EU carbon scheme ‘backloading’ trudges forward

Plans to boost the low price of carbon emissions in Europe took another step forward today as the European parliament voted in favour of a “back-loading” measure. This would delay […]

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By ELN reporter

Plans to boost the low price of carbon emissions in Europe took another step forward today as the European parliament voted in favour of a “back-loading” measure.

This would delay the release of 900 million new carbon credits in auctions to the third phase of the EU Emissions Trading System.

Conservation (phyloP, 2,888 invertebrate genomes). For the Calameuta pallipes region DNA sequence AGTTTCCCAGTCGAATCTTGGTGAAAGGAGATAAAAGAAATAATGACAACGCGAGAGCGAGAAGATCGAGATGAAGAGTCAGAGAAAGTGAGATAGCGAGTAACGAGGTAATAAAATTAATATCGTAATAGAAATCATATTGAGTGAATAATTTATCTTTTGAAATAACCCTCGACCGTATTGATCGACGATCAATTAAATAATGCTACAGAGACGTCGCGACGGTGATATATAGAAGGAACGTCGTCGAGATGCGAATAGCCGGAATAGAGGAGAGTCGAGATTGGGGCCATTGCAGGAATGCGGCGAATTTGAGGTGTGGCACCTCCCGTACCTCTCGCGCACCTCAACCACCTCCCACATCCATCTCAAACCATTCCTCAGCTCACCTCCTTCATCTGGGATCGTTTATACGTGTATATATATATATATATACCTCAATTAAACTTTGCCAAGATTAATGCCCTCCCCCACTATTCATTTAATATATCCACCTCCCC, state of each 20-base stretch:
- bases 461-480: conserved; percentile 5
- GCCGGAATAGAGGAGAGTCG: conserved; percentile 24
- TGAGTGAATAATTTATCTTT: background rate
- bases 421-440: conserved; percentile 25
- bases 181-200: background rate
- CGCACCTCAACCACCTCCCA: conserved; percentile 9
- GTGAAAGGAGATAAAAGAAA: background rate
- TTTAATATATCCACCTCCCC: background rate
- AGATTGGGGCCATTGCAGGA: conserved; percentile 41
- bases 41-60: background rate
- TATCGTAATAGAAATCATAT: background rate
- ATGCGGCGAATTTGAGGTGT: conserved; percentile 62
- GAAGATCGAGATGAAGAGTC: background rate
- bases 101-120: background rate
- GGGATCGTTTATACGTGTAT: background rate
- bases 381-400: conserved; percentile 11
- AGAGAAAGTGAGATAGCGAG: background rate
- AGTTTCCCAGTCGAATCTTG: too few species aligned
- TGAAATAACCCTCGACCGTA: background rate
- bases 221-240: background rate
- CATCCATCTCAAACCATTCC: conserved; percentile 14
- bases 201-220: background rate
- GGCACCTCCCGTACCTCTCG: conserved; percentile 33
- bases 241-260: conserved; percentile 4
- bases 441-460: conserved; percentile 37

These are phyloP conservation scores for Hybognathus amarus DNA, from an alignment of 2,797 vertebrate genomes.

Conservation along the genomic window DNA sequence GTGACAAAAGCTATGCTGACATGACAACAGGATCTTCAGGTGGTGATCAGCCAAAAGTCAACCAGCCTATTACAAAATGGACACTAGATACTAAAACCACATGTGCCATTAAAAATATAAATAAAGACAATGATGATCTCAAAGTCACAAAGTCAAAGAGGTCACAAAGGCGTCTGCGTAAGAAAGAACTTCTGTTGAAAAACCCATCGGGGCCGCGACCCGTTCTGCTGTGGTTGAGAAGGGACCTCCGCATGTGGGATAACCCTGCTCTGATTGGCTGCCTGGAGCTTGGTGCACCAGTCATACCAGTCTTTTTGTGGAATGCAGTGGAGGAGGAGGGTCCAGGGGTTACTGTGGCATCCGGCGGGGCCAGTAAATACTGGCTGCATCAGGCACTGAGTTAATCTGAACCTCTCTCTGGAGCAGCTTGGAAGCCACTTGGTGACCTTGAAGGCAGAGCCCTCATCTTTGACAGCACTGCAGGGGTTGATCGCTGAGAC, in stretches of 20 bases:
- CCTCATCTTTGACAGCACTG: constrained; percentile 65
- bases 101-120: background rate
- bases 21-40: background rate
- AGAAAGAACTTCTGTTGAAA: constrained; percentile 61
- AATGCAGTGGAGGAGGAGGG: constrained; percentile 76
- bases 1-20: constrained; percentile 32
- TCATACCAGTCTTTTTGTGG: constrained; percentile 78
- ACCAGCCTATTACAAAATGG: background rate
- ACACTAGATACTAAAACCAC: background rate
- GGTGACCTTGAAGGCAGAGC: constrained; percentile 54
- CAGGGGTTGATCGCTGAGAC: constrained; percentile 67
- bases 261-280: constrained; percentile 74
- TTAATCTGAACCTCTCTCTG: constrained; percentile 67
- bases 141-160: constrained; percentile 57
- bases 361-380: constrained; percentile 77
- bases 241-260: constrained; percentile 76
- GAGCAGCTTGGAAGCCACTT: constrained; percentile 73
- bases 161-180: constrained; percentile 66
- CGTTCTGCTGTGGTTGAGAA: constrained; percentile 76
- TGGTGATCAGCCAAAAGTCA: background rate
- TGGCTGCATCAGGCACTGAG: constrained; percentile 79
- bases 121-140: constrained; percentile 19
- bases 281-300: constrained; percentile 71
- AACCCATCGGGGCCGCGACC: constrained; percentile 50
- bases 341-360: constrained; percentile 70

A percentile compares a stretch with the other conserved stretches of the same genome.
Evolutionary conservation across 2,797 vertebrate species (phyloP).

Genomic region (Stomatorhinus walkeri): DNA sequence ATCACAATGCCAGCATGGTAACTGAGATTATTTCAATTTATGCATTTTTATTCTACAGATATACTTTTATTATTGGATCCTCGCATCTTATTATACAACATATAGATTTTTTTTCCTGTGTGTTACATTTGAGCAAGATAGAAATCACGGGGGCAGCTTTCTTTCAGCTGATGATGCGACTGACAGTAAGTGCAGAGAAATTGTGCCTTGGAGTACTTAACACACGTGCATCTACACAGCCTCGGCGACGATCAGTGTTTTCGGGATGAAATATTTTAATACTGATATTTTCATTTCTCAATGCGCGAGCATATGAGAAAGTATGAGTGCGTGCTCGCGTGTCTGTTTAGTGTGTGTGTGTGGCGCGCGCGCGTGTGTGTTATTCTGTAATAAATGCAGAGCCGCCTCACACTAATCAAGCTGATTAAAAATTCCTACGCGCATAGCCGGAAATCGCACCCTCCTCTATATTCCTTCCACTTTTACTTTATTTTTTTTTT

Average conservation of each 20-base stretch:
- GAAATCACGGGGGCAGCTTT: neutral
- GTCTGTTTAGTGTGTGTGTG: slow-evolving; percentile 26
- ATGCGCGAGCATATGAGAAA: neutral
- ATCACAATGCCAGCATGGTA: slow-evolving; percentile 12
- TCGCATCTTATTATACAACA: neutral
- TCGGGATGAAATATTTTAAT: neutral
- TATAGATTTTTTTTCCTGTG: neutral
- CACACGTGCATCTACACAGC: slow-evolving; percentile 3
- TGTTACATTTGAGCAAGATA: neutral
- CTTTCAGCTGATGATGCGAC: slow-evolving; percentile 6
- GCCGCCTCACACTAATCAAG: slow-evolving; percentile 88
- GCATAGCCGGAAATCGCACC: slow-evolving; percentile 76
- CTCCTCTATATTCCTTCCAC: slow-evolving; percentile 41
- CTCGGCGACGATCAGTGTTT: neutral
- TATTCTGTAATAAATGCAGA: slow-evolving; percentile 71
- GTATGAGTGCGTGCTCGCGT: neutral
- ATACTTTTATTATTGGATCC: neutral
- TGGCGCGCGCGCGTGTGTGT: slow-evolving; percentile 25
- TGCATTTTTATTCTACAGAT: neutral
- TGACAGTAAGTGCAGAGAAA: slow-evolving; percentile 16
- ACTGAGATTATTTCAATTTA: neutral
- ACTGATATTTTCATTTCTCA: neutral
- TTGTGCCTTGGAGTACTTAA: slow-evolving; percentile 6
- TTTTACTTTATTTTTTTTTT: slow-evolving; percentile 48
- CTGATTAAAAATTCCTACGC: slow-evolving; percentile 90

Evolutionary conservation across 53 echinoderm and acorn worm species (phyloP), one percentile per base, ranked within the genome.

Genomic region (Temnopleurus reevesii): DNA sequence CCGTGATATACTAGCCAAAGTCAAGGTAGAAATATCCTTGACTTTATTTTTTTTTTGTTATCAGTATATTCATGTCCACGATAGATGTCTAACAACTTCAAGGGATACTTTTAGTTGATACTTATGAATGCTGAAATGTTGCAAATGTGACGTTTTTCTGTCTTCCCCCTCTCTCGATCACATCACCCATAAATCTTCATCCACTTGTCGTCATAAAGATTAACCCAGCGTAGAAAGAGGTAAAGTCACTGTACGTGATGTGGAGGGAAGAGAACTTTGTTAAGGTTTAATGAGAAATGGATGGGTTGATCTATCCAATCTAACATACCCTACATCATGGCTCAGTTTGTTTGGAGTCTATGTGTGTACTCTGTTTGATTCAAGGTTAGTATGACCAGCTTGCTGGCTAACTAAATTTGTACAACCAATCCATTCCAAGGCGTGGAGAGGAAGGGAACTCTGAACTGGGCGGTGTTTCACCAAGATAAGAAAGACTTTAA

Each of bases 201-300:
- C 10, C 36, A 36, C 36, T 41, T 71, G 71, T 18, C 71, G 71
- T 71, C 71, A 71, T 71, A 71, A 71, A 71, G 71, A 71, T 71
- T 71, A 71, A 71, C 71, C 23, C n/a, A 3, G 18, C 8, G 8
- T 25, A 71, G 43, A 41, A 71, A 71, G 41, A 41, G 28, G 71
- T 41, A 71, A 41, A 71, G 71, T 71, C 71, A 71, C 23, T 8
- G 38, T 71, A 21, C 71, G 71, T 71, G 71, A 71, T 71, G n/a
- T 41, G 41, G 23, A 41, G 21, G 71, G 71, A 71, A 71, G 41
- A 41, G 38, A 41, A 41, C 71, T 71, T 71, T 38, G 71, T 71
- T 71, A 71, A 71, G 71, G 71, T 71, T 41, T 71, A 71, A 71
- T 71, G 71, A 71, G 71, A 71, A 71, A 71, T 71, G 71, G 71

Around 11,000 factories and sites fall under the scheme which aims by 2020 to push emissions from industrial sectors down 21% than in 2005.

The vote was won by 385 votes to 284, meaning there was no change in overall outcome since MEPs voted in the issue in July.

Now once the European Council of Ministers approves the legislation on 16 and 17 December, the rule can be put in place.

Europe’s largest businesses have to buy allowances under the EU ETS if they emit too much carbon. One credit corresponds to one tonne of CO2 emissions. Companies may also sell on unused credits if they emit less than their carbon ‘ceiling’.

MEP Matthias Groote who is guiding the legislation through the European Parliament said the ETS “needs to deliver a clear price signal”.

International emissions trading group IETA said it is hopeful this will allow the changes in the auction calendar to take place “without further delays”.